If you’re like me, upon meeting an astrophysicist, you might have a sense of admiration and some small element of awe, akin to meeting a rocket scientist, or an astronaut who has taken walkabouts in space. Perhaps it’s because it seems such people are in touch with something bigger than life, something outside the realm of the average mortal.
Tyler Trent’s story brings astrophysics down to earth with the humble point that scientists aren’t inherently smarter than anyone else. “Everyone chooses to spend their time doing certain things and learning about certain things, and I just chose to spend my time learning about [astrophysics]. But it doesn’t make me any smarter or any more capable of navigating the world than someone who decided to be a surfer.”
His Choice of Astrophysics
As discussed in an earlier talk story, Tyler was already interested in physics and mathematics in high school, subjects he continued studying at the University of Hawai‘i at Mānoa. Currently, in graduate school at the University of Arizona, he pursues research in astronomy with a theoretical/computational perspective that, in the profession, is described as the field of astrophysics (as opposed to other areas of astronomy like instrument science or observational astronomy).
An early indicator that Tyler would favor the astrophysical route occurred at the end of his undergraduate years, when he took a course called “electronics for physicists.” It covered the kinds of things someone building or fixing a telescope would need to know, like working with sensors and signal amplifiers. He enjoyed the experience of building tangible and physical things that would get results, but after taking a class on computational physics the next semester, his course was set.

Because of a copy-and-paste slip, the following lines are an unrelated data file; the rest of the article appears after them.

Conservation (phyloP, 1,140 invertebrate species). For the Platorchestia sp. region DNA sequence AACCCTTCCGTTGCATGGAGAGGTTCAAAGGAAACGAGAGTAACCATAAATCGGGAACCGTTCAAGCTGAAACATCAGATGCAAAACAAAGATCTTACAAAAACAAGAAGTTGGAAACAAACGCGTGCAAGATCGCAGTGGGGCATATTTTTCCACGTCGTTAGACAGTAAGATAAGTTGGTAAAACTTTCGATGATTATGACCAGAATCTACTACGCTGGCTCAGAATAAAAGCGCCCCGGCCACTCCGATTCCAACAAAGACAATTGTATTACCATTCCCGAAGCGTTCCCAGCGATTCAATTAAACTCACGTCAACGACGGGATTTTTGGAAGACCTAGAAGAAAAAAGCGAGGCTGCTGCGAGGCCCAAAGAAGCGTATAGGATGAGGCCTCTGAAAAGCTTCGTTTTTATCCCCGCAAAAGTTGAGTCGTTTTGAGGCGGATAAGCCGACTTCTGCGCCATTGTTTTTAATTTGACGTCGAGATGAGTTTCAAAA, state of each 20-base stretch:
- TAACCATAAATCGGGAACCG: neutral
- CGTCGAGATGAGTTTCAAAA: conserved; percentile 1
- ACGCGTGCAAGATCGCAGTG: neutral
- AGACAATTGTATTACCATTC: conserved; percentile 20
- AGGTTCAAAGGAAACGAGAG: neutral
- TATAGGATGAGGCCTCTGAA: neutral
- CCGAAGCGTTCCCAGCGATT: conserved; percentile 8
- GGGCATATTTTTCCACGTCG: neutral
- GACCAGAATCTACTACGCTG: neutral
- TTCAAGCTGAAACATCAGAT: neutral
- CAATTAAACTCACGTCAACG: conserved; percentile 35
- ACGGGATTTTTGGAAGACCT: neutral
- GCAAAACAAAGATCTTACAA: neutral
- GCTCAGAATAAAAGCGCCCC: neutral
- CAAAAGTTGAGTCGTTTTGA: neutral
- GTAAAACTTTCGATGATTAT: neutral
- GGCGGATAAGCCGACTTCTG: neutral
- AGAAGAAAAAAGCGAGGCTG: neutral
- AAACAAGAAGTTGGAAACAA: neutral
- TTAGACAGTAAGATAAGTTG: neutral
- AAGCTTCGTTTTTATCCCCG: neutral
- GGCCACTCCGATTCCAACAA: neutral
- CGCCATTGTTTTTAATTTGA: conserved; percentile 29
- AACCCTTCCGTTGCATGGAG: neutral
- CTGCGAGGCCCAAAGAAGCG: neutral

“There just was something empowering about when I realized the capabilities of a computer. Because there are all of these equations that are impossible to solve by hand, but you can program your computer to do it. And not just that: your computer can make these amazing graphics and plots, you can make these very visible. It was at that point I knew I really enjoy programming. I truly believe that the computer is the most powerful tool to man. It amplifies our productivity and me being able to master the computer was one of my goals.”
Another attraction astrophysics held for Tyler was the way computational work is performed. In engineering, one needs to be in a lab, a space that struck Tyler as being a bit cluttered. Computational physics, on the other hand, can occur in a more spartan workspace that can be wherever a person wants. “I could just take my laptop and I could work in a library, I could work in a coffee shop, I could work at home. That was much more appealing to me. I still really enjoy it. One of the sad things during the pandemic was that usually on the weekends while I was in Tucson, I would pick a coffee shop, I’d go and spend all day there doing programming and whatnot. And that all came to a stop.”